It’s a good question and my caveat is that very little in the below is evidence, just opinion:
- we know that there is a dose-dependent relationship between chemotherapy and disease response. That is - a therapeutic window (hopefully) where it can kill tumour cells without killing the patient. In aggregate, doing chemo every 3 weeks rather than 2 weeks would result in a ~35% dose reduction over a period of a year. For some people, a 35% reduction would still elicit a clinical response; for others it may not be enough to control disease. It’s going to depend a lot on individual disease biology.
- cell repair is also relevant. Almost as soon as they start getting damaged, cancer cells begin attempting to repair themselves. So this means that even during treatment there is a balance between cell damage and cell repair, hopefully favouring the former. One argument toward a more metronomic (continuous) style of chemo is that you’re reducing the time available for cellular repair to take place (particularly time where the damage effects of treatment may have worn off), and thus reduce overall tumour burden (and perhaps hypothetically, cell resistance to treatment).
- one area that’s interesting is in the use of capecitabine rather than 5FU (ie CAPIRI/XELIRI). In this case the irinotecan is generally given even 3 weeks, to allow a 2 week oral program of capecitabine, and a recovery week. The pharmacodynamic profile of the resultant 5FU is clearly different - ie via IV it’s given as a higher-dose 48 hour infusion, whereas as capecitabine it’s a lower daily dose over an extended period. Research seems to suggest that the 3-week CAPIRI regime is non-inferior to the 2-week FOLFIRI.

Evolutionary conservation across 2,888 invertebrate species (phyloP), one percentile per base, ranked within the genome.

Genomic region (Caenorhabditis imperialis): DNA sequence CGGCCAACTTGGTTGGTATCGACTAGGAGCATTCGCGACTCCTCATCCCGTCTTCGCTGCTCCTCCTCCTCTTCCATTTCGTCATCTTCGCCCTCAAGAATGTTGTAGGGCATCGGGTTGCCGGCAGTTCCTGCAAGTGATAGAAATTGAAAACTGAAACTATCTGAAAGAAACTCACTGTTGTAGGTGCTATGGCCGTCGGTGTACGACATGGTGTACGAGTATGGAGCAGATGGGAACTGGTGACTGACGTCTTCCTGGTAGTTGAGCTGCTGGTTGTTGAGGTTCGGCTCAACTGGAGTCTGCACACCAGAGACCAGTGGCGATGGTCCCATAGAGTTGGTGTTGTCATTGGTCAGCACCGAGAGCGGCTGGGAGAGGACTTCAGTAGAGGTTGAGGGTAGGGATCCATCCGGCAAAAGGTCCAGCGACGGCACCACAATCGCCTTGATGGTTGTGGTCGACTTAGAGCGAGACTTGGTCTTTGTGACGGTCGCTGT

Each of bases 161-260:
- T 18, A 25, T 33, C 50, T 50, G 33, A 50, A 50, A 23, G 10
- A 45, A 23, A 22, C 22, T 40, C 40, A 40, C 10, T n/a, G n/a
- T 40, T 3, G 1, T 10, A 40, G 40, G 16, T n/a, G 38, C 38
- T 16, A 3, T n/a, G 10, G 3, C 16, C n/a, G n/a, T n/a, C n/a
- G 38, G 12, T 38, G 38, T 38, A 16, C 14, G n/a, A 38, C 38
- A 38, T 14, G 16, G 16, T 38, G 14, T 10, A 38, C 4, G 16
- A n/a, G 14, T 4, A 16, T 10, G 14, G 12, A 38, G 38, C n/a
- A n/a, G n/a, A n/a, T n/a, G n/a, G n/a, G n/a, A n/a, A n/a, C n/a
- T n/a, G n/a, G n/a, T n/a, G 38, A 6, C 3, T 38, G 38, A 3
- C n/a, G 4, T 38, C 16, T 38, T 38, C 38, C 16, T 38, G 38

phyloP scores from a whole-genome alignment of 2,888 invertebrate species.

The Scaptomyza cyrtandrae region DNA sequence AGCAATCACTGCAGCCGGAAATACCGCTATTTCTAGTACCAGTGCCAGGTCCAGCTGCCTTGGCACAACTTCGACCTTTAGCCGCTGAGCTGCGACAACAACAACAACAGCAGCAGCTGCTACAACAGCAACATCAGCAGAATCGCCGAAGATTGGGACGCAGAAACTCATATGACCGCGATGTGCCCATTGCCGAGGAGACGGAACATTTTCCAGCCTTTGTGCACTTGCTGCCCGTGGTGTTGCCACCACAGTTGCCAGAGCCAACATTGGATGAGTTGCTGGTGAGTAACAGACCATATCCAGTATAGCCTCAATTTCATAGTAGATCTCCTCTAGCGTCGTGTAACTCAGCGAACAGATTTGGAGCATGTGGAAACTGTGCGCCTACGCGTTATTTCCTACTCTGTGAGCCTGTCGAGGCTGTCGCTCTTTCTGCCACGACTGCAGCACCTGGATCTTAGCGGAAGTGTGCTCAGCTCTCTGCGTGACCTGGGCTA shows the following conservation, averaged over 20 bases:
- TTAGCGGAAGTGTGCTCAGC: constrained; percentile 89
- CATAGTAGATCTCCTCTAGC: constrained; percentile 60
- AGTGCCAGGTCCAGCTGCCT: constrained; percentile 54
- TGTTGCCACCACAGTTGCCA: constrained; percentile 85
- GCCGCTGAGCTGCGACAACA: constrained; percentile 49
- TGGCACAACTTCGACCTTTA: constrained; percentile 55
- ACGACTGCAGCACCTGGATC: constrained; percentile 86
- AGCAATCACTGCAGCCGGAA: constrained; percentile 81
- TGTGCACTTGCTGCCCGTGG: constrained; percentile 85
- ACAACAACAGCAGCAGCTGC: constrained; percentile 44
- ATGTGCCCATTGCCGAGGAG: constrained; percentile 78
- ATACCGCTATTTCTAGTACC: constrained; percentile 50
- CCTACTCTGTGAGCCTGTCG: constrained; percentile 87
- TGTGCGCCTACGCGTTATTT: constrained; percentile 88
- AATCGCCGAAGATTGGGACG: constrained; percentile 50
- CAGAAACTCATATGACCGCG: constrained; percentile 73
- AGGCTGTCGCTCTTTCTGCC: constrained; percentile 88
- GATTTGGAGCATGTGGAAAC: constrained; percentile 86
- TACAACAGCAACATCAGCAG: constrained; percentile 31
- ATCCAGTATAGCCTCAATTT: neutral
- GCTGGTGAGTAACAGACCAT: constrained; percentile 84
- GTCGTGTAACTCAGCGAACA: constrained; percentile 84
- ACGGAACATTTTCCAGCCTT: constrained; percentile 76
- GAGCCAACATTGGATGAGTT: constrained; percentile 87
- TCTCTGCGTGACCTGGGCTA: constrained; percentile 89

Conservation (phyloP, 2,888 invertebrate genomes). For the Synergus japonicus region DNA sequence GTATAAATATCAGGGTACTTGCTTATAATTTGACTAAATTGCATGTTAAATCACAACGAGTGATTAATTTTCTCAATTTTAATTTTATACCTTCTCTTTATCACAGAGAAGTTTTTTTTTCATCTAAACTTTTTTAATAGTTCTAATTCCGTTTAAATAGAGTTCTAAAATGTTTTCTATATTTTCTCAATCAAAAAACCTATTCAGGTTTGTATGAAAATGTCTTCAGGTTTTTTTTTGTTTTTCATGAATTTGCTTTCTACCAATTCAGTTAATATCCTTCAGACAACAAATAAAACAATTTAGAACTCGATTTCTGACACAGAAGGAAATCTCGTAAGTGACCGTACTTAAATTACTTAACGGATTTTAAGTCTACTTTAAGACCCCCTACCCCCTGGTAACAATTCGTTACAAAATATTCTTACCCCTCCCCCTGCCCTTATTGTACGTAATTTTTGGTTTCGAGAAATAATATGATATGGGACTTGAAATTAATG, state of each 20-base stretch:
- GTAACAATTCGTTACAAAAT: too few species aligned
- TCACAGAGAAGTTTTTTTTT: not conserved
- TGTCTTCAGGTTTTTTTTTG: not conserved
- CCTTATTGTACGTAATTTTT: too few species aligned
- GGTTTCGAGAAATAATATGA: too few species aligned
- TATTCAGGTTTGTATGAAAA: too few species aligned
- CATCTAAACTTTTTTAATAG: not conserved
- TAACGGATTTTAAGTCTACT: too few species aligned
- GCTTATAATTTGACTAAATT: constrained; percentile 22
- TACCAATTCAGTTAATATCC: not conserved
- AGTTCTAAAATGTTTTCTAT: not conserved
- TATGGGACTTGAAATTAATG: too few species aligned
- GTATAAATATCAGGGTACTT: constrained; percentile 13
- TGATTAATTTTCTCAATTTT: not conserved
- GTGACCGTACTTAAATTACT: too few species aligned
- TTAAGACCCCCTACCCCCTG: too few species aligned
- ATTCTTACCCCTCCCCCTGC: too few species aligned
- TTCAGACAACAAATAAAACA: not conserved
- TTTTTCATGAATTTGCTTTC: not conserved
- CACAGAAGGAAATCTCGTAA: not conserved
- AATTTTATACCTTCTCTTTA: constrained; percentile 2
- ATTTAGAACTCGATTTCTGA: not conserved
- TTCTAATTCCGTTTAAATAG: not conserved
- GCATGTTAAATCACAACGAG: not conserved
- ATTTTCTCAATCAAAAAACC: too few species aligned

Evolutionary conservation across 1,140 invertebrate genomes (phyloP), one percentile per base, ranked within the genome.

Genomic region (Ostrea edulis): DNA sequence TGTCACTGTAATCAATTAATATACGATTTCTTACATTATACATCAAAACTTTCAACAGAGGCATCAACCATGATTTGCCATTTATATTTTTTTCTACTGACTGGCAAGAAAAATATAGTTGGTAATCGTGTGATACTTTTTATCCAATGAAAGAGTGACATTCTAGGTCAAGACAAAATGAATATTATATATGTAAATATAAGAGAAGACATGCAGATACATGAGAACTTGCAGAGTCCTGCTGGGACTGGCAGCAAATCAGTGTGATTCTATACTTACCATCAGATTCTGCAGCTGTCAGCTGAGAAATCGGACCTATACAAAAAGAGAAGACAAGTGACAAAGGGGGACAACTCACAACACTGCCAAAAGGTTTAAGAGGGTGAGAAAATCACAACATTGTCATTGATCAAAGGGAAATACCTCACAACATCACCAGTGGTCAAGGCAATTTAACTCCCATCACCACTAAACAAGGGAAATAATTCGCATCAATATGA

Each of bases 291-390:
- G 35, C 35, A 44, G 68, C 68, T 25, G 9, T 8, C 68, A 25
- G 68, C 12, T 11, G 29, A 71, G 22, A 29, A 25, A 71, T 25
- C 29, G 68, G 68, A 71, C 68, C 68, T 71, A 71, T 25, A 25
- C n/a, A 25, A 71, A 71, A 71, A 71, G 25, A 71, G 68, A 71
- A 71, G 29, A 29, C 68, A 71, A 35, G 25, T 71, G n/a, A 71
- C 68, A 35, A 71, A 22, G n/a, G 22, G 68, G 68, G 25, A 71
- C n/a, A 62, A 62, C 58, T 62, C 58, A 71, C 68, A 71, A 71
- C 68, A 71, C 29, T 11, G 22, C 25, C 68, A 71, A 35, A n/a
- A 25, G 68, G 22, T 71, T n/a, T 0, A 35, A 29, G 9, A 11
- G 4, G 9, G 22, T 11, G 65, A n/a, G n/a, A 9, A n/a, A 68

If I restart chemo I will almost certainly be doing it as CAPIRI, as I’d prefer not to get a new port, want to avoid the 48 infusion and extra hospital visits, and less frequent exposure to irinotecan. So if you’re thinking about a 3 weekly cycle, perhaps doing the 5FU as Xeloda could give you some confidence that the protocol has more research behind it. If you’re after an aggressive approach, you might also consider adding a targeted therapy like Avastin to the treatment.
Last edited by Rock_Robster
on Wed Jul 20, 2022 7:48 pm, edited 1 time in total.
2018 RC, 12cm high
G2 EMVI LVI. 4 liver mets
pT3N1aM1a Stage IVa MSS NRAS G13R
CEA: Nov-18: 14 then <2. Jun-22: 5. Sep-22: 10
3/19 Liver resection
5/19 Pelvic IMRT
7/19 ULAR & ileo
8/19 Liver met
8/19 FOLFOX, FOLFOXIRI, FOLFIRI
12/19 Liver resection
NED 2 years
11/21 Liver met & node, 2 tiny lung things
3/22 Nodes & 3 liver mets. Lymphadenectomy
4/22 Liver SBRT
6/22 Liver clear.
10/22 Small liver spot. Some PALNs. Planning PALN SBRT.